Education A State Capitals Roundup

Mass. Funding Case Goes to High Court

October 12, 2004 1 min read
  • Save to favorites
  • Print

Lawyers representing 19 Massachusetts school districts began oral arguments last week before the state’s highest court, contending that the state has failed to give students in poorly financed schools an adequate education, as required by the state constitution.

The lawyers for the Boston-based Council for Fair School Finance essentially asked a seven-judge panel to uphold the recommendations of a superior-court ruling last April, which found that the school aid system has contributed to overcrowded classrooms and an uneven implementation of the state curriculum. (“Mass. School Funding Comes Up Short, Judge Rules,” May 5, 2004.

On the first day of oral arguments, Oct. 4, some judges on the Massachusetts Supreme Judicial Court expressed doubt that simply providing more money would help districts. They cited management issues and a lack of teacher training as contributing to problems. The court is expected to rule early next year.

State Commissioner of Education David P. Driscoll noted in an interview that 80 percent of Massachusetts’ students are passing state accountability exams, and that state sat scores have increased for more than a decade. “Progress is being made,” he said. “We’re getting results.”

Related Tags:

Events

This content is provided by our sponsor. It is not written by and does not necessarily reflect the views of Education Week's editorial staff.
Sponsor
Student Achievement Webinar
How To Tackle The Biggest Hurdles To Effective Tutoring
Learn how districts overcome the three biggest challenges to implementing high-impact tutoring with fidelity: time, talent, and funding.
Content provided by Saga Education
This content is provided by our sponsor. It is not written by and does not necessarily reflect the views of Education Week's editorial staff.
Sponsor
Student Well-Being Webinar
Reframing Behavior: Neuroscience-Based Practices for Positive Support
Reframing Behavior helps teachers see the “why” of behavior through a neuroscience lens and provides practices that fit into a school day.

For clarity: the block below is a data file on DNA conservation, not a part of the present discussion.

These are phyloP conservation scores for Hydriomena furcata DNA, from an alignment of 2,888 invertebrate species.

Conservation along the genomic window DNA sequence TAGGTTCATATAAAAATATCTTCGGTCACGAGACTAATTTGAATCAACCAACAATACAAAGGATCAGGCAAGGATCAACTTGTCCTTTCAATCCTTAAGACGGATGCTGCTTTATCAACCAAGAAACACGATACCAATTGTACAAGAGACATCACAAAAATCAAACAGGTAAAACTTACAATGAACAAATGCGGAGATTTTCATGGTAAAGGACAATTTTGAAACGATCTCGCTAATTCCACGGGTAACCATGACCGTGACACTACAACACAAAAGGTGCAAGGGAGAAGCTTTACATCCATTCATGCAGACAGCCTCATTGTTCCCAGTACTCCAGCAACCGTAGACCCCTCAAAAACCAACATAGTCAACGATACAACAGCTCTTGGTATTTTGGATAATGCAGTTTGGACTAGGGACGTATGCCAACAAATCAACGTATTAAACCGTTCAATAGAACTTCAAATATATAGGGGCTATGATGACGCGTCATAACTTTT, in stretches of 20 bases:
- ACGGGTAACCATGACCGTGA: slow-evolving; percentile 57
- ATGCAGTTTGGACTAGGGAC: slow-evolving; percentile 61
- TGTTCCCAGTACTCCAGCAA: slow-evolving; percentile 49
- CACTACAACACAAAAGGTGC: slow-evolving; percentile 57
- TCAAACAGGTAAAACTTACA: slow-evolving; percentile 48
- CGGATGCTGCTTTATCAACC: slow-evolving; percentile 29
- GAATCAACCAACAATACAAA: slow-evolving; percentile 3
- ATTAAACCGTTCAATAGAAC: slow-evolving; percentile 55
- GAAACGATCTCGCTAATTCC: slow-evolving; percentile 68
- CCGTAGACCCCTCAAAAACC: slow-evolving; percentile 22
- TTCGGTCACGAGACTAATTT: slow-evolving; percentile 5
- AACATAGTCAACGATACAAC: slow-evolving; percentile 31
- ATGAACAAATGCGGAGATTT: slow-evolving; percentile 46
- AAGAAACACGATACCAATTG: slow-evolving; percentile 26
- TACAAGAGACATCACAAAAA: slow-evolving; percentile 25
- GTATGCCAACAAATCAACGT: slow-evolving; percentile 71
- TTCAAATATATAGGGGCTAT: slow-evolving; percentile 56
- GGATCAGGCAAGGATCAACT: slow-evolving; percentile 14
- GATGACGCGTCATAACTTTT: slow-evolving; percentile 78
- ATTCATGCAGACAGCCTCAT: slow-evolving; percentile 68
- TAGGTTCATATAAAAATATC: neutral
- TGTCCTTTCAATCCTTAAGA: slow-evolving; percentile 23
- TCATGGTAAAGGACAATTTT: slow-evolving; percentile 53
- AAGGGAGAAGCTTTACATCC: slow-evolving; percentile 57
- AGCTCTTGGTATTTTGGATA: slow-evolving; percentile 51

Content provided by Crisis Prevention Institute
This content is provided by our sponsor. It is not written by and does not necessarily reflect the views of Education Week's editorial staff.
Sponsor
Mathematics Webinar
Math for All: Strategies for Inclusive Instruction and Student Success
Looking for ways to make math matter for all your students? Gain strategies that help them make the connection as well as the grade.
Content provided by NMSI

EdWeek Top School Jobs

Teacher Jobs
Search over ten thousand teaching jobs nationwide — elementary, middle, high school and more.
View Jobs
Principal Jobs
Find hundreds of jobs for principals, assistant principals, and other school leadership roles.
View Jobs
Administrator Jobs
Over a thousand district-level jobs: superintendents, directors, more.
View Jobs
Support Staff Jobs
Search thousands of jobs, from paraprofessionals to counselors and more.
View Jobs

Read Next

Education Briefly Stated: March 20, 2024
Here's a look at some recent Education Week articles you may have missed.
8 min read
Education Briefly Stated: March 13, 2024
Here's a look at some recent Education Week articles you may have missed.
9 min read
Education Briefly Stated: February 21, 2024
Here's a look at some recent Education Week articles you may have missed.
8 min read
Education Briefly Stated: February 7, 2024
Here's a look at some recent Education Week articles you may have missed.
8 min read